All human beings as well as plants and animals operate within a 24-hour cycle called the circadian rhythm, also known as sleep/wake cycle. This cycle is influenced by day light and environmental temperature. Circadian rhythms are important in determining the sleeping and feeding patterns of all living beings. All biological activities like hormone production and cell regeneration are linked with this daily cycle.
For most adults, the biggest dip in energy happens in the middle of the night (somewhere between 2 am and 4 am and just after lunchtime (around 1 pm to 3 pm, when they tend to crave a post-lunch nap). However, for night owls or a morning persons, this can happen according to their indiviual cycle. It is important to be aware of your normal body rhythm. You should adjust your eating pattern and work schedule accordingly for good health and sound sleep.
Significance of sleep
For repair and restoration of the body
The growth hormone, essential for the repair and restoration processes of the body, is secreted during sleep. This is a natural repair mechanism of the body which happens while we are sleeping. Another hormone secreted during sleep is the testosterone, the male hormone. So fitness aficionados should keep in mind that at least 6-7 hours sleep is as essential for muscle building as are cardio and muscle building exercises and diet.
For maintaining healthy weight
Poor sleep can lead to weight gain. People who do not get a good night’s sleep always feel that they are low in energy and so are unable to follow any exercise regime during the day. Sleep deprivation disrupts the daily fluctuations in appetite hormones and is believed to disrupt appetite regulation. The feeling of low energy also leads to making wrong food choices, like foods rich in fats and sugar. In absence of any physical activity and increased calorie intake weight gain happens.
For protection against heart disease,
diabetes and auto-immune disorders
Loss of sleep can prompt one’s immune system to turn against healthy tissue and organs leading to tissue-damaging inflammation which is what happens in the auto immune diseases.
Inadequate or poor quality sleep also causes levels of the stress hormone cortisol to rise. High cortisol levels and systemic inflammation can trigger or worsen insulin resistance which leads to diabetes and heart disease. Prolonged sleep loss can also lead to elevated blood pressure.
Melatonin – the sleep hormone
Melatonin is a hormone produced in the pineal gland of the brain that is responsible for regulating sleep cycles. Melatonin is produced during the night time, two hours before a person goes to sleep. For a good sleep at night it is important to ensure adequate melatonin production in the body. The following steps can help the body to produce melatonin:
- Regular physical exercise during day and adequate exposure to sunlight helps to regulate the circadian rhythm of the body. Thus it can help in producing high level of melatonin at night. So exercise should be a part of your daily routine.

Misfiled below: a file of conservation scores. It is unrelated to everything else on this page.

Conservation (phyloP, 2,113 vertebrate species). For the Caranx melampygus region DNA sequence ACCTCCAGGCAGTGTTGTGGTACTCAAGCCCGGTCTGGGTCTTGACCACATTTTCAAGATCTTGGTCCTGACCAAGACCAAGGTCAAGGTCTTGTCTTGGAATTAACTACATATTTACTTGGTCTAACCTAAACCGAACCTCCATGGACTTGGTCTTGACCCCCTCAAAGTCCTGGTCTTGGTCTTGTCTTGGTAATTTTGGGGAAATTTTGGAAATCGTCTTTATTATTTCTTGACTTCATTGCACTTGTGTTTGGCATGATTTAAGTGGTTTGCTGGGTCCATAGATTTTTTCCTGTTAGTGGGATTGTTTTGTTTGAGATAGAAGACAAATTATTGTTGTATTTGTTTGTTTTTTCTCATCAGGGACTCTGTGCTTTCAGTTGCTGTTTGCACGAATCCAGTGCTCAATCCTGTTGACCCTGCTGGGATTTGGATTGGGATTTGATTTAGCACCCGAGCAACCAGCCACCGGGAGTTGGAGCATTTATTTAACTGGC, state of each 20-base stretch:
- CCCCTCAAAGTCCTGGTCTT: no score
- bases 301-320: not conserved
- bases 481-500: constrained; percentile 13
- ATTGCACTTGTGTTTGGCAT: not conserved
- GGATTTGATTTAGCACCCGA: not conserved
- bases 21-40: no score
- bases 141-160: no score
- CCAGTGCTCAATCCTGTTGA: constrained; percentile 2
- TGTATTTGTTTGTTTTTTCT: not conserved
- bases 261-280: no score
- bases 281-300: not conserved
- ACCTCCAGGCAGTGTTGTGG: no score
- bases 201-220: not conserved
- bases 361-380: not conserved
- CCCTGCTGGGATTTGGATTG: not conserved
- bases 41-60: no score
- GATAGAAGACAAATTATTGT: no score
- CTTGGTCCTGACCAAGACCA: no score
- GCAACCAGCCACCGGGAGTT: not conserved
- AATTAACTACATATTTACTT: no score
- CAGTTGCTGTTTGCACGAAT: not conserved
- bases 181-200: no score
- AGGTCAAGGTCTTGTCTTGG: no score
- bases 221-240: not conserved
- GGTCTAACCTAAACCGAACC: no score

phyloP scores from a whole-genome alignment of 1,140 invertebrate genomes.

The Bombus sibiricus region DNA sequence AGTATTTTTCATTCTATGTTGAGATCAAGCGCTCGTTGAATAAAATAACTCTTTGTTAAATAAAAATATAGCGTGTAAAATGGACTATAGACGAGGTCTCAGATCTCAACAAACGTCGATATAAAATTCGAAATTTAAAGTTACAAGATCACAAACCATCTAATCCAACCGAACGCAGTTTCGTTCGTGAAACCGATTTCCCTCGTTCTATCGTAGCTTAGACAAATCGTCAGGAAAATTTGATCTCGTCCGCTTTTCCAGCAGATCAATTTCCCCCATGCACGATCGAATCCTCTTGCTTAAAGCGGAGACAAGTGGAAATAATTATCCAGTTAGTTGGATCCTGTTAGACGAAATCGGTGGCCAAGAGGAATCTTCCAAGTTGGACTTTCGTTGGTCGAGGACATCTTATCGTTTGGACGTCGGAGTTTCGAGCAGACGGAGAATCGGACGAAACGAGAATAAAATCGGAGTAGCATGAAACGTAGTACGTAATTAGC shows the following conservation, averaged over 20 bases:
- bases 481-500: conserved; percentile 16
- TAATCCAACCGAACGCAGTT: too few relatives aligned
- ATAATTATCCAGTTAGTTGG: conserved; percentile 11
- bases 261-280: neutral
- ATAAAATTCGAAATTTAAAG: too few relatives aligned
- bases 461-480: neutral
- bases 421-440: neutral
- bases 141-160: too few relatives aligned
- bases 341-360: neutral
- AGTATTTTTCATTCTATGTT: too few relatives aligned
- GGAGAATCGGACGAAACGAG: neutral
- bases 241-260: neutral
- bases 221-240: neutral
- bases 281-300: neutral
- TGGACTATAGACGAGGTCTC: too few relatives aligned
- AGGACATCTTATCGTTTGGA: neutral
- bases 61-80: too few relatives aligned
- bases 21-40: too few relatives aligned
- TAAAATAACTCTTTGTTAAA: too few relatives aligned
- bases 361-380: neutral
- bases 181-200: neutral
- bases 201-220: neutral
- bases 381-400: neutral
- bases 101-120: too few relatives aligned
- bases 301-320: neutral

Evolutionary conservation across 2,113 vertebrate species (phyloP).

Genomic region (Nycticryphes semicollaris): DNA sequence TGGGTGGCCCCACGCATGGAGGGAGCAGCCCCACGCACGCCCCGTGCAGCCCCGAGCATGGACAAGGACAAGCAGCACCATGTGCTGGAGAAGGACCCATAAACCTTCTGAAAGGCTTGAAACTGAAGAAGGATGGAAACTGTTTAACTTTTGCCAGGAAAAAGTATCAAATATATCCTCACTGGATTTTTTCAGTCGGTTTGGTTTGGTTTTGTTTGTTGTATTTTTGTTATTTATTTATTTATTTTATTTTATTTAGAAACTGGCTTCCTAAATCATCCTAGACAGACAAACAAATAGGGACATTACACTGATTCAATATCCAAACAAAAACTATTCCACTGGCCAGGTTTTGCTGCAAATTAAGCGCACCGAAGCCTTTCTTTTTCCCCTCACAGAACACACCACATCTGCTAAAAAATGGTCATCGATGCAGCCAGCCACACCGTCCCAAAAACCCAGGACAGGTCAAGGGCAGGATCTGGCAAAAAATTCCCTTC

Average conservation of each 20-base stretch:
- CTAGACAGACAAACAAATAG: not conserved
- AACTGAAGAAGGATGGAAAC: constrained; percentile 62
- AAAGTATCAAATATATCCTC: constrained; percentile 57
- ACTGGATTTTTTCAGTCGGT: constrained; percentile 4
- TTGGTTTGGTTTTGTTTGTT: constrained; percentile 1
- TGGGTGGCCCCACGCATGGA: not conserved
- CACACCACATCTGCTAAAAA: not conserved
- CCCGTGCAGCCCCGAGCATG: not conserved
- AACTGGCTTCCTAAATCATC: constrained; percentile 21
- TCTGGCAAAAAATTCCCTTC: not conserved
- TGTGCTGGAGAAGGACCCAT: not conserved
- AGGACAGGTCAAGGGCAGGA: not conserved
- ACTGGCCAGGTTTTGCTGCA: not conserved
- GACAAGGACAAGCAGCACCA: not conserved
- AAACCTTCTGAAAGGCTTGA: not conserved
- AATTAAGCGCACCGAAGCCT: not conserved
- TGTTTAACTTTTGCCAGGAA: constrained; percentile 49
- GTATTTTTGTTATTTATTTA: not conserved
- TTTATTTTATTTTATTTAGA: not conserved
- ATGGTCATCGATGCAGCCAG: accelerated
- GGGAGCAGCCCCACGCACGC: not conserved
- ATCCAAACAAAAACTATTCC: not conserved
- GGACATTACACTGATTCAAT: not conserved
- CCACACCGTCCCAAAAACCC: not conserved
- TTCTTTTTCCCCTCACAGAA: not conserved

- Melatonin production is increased by darkness so darken your bedroom before sleeping.
- Avoid eating any food three hours before bed, as this will optimise your blood sugar, insulin and leptin levels and contribute to overall good health and a restful sleep.
- Avoid drinks like coffee and alcohol during late evening and at bedtime as these act as stimulants and may lead to loss of sleep.
- Avoid highly spicy foods and fried and heavy meals at dinner as this may lead to indigestion and restless sleep.
Foods that can boost sleep
- Some foods naturally contain melatonin boosting properties. So one should include these during dinner time or eat them as a bed-time snack.
Sweet potato and bananas: These provide sleep-promoting complex carbohydrates which boost melatonin production. These foods also contain potassium which relaxes the muscles and induces sleep.
Cherry juice: According to researchers from the Universities of Pennsylvania, a glass of cherry juice causes an improvement in the melatonin level leading to better sleep.
Other foods that boost melatonin production are sweet corns, pineapple, rice and barley.
- Certain foods contain the amino acid tryptophan which increases serotonin levels in the brain leading to higher melatonin production. These foods are:
- Nuts like almonds and walnuts
- Dairy products like cheese and milk
- Pulses like chickpeas
- Poultry like turkey and chicken
- Natural sugar like honey helps in easy entry of tryptophan into the brain.
A healthy balanced diet, a moderate exercise schedule, a regular sleeping pattern with the addition of some sleep-enhancing foods at bed time is your best bet for a good night’s sleep. Considering the importance of sound sleep in maintaining good health, it is surely worth a try.
—The writer is former head, Department of Dietetics, PGIMER, Chandigarh
Most Read In 24 Hours
Don't MissView All
3 dead, many feared trapped in illegal coal mine collapse near Dhanbad
Many local villagers were engaged in illegal mining when the...
Donald Trump charged over classified documents in first federal indictment of an ex-president
The indictment enmeshes the Justice Department in the most p...
4 independent Haryana MLAs meet BJP's Biplab Deb amid rumblings in coalition govt
There have been signs of differences between the party and i...
Kejriwal wanted Navjot Sidhu to lead Punjab, claims Sidhu's wife Navjot Kaur
Her claims come in the backdrop of a war of words between Ma...
Supreme Court declines urgent hearing on plea against internet ban in Manipur
A vacation bench of justices Aniruddha Bose and Rajesh Binda...